Coalition for TJ v. Fairfax County School Board

Fighting Race-Based Discrimination at Nation’s Top-Ranked High School

Cases > Equality Under the Law > Coalition for TJ v. Fairfax County School Board
Active: Federal lawsuit challenges unlawful discrimination against Asian-American students

Thomas Jefferson High School for Science and Technology, or TJ, is the nation’s top-ranked public high school. Fairfax County Public Schools (FCPS) recent changes to TJ’s admissions process specifically aim to reduce the number of Asian-American children—and only Asian-American children—who can attend TJ. The school district’s race-based admissions scheme garnered nationwide interest and strong opposition from the Coalition for TJ, a group of over 5,000 parents, students, alumni, staff, and community members who advocate for school diversity and excellence through race-blind, merit-based admissions. Represented by PLF in federal court, the Coalition is challenging FCPS’ race-based admissions scheme as a violation of the Fourteenth Amendment. 

Himanshu Verma went to university in India and immigrated to the United States to pursue the American Dream. His daughter will apply for high school in the coming years, and she knows exactly which school she wants to attend. But now that dream is under threat. Because of her race, she may be excluded from admission at her school of choice. 

Thomas Jefferson High School for Science and Technology—commonly referred to as TJis the top-ranked public high school in the nation. The school was founded in 1985 to improve STEM education in Northern Virginia and draws around 1,800 students to its Alexandria campus. Most students live in Fairfax County, but a small number of students from three surrounding counties and Falls Church are also eligible for admission.  

As one of Virginia’s 19 Governor’s Schools that serve gifted high school students, TJ receives funding add-ons from the state General Assembly. In 2020, the Virginia Secretary of Education said the Governor’s Schools must come up with ways to increase diversity among their enrollment in order to receive the additional funding and gave the schools until October to submit plans. 

The state’s requirements were reasonable and straightforward, but amid growing angst over the issue of racial balancing at TJ, Fairfax County Public Schools (FCPS) took the opportunity to completely revamp the school’s admissions process in a way that solely—and unlawfully—discriminates against Asian-American students.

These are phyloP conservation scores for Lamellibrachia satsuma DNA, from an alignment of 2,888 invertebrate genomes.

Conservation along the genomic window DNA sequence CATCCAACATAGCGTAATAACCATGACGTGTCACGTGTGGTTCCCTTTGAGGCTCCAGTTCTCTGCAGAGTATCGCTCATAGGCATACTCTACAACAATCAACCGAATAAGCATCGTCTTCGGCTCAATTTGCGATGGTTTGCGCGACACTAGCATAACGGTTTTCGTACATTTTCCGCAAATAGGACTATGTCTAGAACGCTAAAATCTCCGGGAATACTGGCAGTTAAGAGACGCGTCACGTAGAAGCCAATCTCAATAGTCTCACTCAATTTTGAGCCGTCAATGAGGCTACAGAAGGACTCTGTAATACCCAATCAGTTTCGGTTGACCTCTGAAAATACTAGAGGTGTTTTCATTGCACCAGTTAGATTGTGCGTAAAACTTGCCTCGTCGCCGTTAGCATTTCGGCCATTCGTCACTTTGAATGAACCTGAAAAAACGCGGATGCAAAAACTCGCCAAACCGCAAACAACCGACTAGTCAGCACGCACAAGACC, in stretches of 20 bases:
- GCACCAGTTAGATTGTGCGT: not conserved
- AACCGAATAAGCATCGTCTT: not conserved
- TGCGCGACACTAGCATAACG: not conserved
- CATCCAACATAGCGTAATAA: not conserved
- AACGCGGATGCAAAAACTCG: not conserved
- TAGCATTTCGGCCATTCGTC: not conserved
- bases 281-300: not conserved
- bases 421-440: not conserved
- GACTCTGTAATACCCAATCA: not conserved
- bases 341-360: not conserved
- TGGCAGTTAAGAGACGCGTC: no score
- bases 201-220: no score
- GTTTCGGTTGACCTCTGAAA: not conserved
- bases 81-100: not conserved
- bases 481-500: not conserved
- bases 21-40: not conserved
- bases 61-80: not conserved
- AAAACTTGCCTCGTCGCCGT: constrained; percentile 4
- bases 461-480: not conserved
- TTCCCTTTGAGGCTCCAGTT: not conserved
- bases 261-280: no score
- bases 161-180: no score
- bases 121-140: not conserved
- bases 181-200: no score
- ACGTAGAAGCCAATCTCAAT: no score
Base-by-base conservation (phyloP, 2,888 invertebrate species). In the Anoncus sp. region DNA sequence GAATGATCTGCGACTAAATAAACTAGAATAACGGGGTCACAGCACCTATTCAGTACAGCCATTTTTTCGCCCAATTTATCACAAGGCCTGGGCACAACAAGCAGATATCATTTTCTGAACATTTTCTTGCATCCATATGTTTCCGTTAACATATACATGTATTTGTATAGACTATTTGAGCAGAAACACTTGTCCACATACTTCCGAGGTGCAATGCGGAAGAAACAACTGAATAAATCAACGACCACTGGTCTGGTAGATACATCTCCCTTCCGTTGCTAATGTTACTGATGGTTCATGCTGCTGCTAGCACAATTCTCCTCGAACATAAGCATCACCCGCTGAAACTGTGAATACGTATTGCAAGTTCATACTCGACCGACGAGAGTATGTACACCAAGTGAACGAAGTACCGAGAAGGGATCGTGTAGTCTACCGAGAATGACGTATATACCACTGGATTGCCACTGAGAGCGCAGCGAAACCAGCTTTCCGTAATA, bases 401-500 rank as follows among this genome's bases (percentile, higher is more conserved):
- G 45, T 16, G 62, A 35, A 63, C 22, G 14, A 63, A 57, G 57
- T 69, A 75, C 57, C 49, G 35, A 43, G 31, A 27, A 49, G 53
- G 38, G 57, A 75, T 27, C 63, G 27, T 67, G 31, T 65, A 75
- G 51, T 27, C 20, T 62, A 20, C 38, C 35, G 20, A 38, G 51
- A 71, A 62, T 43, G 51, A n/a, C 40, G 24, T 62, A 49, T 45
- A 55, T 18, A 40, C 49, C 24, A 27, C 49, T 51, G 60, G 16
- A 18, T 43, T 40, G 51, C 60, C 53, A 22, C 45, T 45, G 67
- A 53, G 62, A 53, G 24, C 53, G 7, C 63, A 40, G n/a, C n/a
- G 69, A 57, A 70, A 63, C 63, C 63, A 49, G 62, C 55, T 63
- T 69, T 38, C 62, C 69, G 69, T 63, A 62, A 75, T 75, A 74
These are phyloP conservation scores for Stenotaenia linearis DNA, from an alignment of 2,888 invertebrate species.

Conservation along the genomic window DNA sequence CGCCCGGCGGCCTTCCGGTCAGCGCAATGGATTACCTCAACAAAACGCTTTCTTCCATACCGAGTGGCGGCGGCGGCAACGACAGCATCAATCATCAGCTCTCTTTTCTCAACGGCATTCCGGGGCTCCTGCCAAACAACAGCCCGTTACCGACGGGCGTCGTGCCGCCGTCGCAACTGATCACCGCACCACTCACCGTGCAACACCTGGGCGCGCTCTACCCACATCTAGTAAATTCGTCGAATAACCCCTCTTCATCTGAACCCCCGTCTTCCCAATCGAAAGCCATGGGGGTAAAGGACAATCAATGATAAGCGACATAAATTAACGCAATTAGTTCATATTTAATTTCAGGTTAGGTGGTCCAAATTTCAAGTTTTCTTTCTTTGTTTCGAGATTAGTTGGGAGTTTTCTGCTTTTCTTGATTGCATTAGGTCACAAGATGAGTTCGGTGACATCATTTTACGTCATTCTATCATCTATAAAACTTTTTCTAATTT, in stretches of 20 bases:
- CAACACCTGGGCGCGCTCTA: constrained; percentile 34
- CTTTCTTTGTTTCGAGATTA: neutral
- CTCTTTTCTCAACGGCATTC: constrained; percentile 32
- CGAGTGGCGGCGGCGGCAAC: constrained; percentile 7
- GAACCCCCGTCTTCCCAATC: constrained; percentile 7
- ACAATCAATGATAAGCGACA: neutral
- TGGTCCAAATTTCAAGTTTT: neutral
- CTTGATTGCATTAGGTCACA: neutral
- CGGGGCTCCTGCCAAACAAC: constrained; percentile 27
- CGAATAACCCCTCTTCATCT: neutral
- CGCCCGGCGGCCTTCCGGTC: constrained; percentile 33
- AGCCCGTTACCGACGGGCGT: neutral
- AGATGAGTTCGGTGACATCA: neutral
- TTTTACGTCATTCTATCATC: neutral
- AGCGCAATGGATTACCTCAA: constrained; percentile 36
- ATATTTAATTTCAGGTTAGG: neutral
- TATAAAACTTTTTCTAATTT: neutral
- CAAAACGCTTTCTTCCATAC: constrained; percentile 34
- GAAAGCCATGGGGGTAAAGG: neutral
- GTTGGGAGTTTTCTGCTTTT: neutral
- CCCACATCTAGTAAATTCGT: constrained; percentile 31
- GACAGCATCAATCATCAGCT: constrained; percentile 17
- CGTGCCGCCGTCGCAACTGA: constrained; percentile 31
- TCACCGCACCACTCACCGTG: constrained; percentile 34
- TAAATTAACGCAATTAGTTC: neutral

Up until this year, admission to TJ was merit-based and raceblind; requirements included a standardized test, gradepoint average, completion of certain math classes, and teacher recommendations. The school board and superintendent completely did away with the test, starting with the 2021-22 school year.  

More problematic, however, is that the new admissions policy also caps the number of students allowed from each of the district’s 23 middle schools. The three middle schools that typically account for most of TJ’s admissions have higher numbers of Asian-American students than most other middle schools. 

As a result, TJ’s Class of 2025 is projected to have 42 percent fewer Asian-American students, while no other racial group will lose seats. Mr. Verma crunched the numbers, using his data science background, and found white students will benefit the most from the changes. 

School district officials have made no secret that their clear and unequivocal objective is to reduce the number of Asian-American students at TJ. There is no evidence the district considered any race-neutral alternatives, like creating additional STEM high schools or providing greater access to standardized testing prep without middle school quotas. 

The school district’s race-based admissions scheme has garnered nationwide interest and strong opposition from the Coalition for TJ, a group of over 5,000 parents, students, alumni, staff, and community members. The Coalitions members include: 

  • Yuyan Zhou, who had two children attend TJ. She marched in Tiananmen Square and arrived in the U.S. with a belief in the American Dream, that opportunities are open to everyone of all races. 
  • Harry Jackson, father to one of the six Black students admitted in the class of 2024, a current 7thgrader. Instead of changing TJ’s admissions, he favors fixes that would improve the pipeline of Black and Hispanic students to TJ. He has gotten commitments from test preparation centers that will donate their services to students from underrepresented groups. 
  • Vern Williams, who grew up in segregated Washington, DC, and now prepares middle-school students for mathematics at TJ. Writing in support of merit at TJ, he says, “I am part of the old school crowd who still believes, as did Martin Luther King, that one should be judged not by the color of their skin but by the content of their character.

Because the government can’t use race or ethnicity to choose who gets to attend public schools, the Coalition has filed a federal lawsuit challenging FCPS’ race-based admissions scheme as a violation of the Constitution’s equal protection guarantee. The Coalition is represented by PLF free of charge. 

 

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What’s at stake?

  • The government should not choose who gets the opportunity to attend public schools based on that student’s race or ethnicity.

Case Timeline

March 10, 2021

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